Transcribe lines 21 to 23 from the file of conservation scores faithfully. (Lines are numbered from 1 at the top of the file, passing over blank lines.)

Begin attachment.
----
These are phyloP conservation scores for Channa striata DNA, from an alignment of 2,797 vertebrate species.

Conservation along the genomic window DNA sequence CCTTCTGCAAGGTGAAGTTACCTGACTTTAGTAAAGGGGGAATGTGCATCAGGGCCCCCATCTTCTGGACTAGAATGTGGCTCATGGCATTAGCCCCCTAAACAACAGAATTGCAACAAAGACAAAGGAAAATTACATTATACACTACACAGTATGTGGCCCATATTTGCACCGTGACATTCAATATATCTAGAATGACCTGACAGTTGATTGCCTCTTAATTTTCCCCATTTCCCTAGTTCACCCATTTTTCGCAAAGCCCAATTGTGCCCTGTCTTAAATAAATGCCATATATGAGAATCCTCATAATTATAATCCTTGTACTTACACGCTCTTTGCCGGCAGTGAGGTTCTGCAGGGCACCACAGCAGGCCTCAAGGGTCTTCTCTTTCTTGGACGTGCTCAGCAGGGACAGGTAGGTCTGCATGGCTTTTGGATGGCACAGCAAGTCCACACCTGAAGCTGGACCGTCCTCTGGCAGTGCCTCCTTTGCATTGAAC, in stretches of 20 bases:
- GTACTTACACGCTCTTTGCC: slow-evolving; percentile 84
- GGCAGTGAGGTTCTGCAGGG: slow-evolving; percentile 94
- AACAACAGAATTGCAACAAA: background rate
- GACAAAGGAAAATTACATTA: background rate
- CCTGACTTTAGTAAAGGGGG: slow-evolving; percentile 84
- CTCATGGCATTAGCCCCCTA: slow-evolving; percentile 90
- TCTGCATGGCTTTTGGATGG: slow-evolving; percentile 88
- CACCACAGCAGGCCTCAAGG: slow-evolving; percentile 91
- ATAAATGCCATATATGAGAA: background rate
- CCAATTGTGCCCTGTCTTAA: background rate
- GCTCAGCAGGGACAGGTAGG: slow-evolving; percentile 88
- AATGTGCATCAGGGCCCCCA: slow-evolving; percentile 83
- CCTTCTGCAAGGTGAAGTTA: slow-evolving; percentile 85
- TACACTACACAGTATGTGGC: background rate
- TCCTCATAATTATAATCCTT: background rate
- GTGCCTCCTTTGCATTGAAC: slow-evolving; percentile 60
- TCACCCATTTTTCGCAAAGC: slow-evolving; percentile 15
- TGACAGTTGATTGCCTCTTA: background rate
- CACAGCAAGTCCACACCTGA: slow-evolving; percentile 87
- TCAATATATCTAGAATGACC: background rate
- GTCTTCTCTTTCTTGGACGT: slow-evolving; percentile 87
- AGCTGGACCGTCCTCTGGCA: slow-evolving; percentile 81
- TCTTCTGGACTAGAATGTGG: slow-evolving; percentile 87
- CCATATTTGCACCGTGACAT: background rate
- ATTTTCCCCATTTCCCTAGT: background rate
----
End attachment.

- CACAGCAAGTCCACACCTGA: slow-evolving; percentile 87
- TCAATATATCTAGAATGACC: background rate
- GTCTTCTCTTTCTTGGACGT: slow-evolving; percentile 87